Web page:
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vol. 173, no. 3 the american naturalist march 2009 Costs of Changing Sex Do Not Explain Why Sequential
 

Summary: vol. 173, no. 3 the american naturalist march 2009
Costs of Changing Sex Do Not Explain Why Sequential
Hermaphroditism Is Rare
Erem Kazancioglu* and Suzanne H. Alonzo
Department of Ecology and Evolutionary Biology, Yale University, New Haven, Connecticut 06520
Submitted April 8, 2008; Accepted October 3, 2008; Electronically published January 27, 2009
abstract: Sex change is a relatively rare phenomenon among an-
imals. While classic theory has been successful in assessing the adap-
tive significance of sex change and predicting within-species patterns,
it does not explain why more animals are not sex changers. A possible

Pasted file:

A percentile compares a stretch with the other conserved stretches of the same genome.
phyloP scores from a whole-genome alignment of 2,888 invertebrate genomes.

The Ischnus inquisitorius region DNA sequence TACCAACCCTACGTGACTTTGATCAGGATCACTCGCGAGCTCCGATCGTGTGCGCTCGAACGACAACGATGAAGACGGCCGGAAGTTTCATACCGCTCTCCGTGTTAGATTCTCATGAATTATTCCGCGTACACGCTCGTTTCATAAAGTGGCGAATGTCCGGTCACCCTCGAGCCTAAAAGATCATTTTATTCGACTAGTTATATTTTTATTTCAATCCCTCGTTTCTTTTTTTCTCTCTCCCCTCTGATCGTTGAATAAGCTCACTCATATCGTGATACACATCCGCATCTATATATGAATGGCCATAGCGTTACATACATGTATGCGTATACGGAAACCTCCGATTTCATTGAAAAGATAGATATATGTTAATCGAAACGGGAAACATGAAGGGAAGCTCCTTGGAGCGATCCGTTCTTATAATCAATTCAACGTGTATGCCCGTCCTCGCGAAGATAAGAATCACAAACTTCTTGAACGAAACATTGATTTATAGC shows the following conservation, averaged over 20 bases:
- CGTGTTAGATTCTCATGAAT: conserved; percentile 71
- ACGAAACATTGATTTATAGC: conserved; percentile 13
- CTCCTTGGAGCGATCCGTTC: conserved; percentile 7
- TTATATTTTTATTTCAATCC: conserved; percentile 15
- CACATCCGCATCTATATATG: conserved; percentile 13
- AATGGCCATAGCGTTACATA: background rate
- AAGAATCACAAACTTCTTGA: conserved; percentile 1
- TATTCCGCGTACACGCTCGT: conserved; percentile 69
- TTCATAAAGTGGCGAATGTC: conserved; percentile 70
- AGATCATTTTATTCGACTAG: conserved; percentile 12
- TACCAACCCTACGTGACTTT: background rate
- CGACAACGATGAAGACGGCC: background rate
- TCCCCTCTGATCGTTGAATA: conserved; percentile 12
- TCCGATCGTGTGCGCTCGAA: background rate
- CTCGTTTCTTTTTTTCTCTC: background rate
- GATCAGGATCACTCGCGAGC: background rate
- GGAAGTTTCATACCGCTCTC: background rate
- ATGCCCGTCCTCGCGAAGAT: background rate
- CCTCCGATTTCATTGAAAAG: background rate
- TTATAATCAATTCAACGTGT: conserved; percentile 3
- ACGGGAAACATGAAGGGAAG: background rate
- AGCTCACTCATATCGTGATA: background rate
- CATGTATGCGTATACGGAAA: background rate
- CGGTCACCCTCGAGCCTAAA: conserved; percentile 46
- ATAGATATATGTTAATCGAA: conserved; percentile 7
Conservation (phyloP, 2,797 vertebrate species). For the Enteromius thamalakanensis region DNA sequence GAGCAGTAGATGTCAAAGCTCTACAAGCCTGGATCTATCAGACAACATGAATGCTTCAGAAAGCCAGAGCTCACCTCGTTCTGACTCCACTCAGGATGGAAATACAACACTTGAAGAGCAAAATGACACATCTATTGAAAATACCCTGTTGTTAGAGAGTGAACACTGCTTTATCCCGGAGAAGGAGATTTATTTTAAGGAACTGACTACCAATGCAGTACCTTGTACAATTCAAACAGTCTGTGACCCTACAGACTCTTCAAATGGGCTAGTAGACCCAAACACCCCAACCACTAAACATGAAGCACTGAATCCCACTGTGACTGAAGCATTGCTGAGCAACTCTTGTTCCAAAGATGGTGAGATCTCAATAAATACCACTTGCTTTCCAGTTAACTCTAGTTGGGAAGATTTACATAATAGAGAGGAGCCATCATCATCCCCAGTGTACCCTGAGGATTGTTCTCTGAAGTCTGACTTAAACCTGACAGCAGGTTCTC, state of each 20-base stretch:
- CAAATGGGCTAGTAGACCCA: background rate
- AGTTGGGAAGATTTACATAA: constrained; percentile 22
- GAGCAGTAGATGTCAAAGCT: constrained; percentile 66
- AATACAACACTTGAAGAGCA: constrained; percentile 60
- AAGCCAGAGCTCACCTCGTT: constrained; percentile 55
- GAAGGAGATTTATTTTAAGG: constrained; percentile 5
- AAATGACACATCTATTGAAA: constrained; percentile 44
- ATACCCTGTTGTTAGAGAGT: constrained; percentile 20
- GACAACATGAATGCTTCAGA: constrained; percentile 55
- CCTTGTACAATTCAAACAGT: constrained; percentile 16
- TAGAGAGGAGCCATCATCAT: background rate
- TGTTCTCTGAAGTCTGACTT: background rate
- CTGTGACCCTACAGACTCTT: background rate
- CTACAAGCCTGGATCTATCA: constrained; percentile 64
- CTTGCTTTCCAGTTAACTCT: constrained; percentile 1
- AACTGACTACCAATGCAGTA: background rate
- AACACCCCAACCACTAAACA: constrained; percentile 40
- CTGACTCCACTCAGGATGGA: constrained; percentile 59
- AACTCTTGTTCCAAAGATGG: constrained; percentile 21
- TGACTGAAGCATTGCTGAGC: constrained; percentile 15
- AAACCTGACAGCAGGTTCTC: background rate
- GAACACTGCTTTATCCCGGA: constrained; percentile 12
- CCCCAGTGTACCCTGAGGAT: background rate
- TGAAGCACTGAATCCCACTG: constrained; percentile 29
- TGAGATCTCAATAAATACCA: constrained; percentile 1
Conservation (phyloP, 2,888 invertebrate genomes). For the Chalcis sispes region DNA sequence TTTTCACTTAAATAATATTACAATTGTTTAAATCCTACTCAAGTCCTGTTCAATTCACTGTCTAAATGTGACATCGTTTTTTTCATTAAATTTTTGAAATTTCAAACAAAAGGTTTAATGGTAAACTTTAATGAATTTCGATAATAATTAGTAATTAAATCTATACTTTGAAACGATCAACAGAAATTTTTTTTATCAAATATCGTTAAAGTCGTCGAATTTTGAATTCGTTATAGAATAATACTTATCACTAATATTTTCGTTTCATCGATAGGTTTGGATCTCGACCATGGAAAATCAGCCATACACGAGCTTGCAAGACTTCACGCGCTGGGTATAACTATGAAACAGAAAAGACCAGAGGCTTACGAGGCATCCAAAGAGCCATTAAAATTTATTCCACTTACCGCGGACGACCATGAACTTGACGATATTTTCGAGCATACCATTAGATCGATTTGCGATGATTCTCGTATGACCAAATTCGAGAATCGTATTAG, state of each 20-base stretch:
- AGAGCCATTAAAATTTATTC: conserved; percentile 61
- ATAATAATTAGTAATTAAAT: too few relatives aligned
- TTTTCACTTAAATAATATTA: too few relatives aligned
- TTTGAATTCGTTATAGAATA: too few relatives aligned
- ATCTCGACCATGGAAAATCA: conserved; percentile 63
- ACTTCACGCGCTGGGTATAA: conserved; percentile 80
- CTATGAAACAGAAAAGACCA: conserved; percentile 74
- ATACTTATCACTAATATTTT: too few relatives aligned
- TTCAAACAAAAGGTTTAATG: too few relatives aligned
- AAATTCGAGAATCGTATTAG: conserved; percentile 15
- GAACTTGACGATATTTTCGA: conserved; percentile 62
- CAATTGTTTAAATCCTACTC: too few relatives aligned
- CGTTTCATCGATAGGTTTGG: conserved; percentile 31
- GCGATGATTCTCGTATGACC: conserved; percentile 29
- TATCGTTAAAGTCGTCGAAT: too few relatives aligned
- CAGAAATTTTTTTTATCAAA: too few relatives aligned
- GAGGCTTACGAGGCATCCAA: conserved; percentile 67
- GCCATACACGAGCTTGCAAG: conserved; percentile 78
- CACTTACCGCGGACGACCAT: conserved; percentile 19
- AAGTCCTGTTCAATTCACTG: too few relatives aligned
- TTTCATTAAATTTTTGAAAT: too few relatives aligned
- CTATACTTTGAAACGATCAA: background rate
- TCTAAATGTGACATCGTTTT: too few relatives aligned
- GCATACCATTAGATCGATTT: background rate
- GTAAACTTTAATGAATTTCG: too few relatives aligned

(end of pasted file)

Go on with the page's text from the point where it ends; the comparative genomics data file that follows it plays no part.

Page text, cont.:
explanation for the rarity of sex change is that costs such as decreased
reproduction due to gonadal reconstruction favor separate sexes, or
dioecy. These costs, however, have not been studied empirically or
theoretically. Here, we investigate whether costs of changing sex can
favor dioecy. Our analyses suggest that dioecy is favored only when
costs of changing sex are large. Moreover, the fitness effect of costs
and the strength of male size advantage are not static but change
with the population composition, resulting in a dynamic evolutionary
game between sex change and dioecy. We conclude that costs of
changing sex alone are unlikely to explain the observed rarity of sex

  

Source: Alonzo, Suzanne H. - Department of Ecology and Evolutionary Biology, Yale University

 

Collections: Environmental Sciences and Ecology; Biology and Medicine